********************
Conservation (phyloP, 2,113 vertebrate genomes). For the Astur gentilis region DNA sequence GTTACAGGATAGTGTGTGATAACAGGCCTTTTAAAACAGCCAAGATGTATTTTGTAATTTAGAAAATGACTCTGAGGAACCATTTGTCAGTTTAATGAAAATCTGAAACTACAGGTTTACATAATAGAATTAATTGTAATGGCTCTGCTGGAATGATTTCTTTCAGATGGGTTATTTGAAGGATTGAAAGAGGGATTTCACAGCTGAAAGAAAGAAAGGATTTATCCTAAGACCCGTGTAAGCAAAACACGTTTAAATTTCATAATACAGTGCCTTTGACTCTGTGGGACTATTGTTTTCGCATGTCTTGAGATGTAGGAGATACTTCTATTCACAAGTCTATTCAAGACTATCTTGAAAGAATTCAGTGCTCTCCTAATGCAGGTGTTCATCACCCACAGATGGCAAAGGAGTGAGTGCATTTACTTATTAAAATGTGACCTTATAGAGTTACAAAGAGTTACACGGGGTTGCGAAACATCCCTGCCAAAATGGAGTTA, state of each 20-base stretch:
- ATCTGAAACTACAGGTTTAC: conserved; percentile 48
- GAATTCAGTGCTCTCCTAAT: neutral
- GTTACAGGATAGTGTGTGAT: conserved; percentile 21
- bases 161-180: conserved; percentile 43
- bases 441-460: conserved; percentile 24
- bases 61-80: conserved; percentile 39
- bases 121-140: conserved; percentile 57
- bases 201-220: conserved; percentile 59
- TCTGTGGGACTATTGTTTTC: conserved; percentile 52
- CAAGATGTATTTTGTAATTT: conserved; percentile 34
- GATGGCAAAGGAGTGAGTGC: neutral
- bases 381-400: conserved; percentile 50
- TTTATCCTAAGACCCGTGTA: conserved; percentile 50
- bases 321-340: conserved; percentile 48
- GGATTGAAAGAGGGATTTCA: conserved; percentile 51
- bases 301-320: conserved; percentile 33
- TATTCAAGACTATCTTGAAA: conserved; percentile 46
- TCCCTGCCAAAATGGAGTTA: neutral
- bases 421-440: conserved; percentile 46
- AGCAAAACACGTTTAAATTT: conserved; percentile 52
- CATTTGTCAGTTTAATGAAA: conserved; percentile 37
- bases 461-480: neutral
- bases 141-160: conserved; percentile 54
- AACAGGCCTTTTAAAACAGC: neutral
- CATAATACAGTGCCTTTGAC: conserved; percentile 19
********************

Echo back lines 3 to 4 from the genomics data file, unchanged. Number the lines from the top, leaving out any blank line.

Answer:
- GAATTCAGTGCTCTCCTAAT: neutral
- GTTACAGGATAGTGTGTGAT: conserved; percentile 21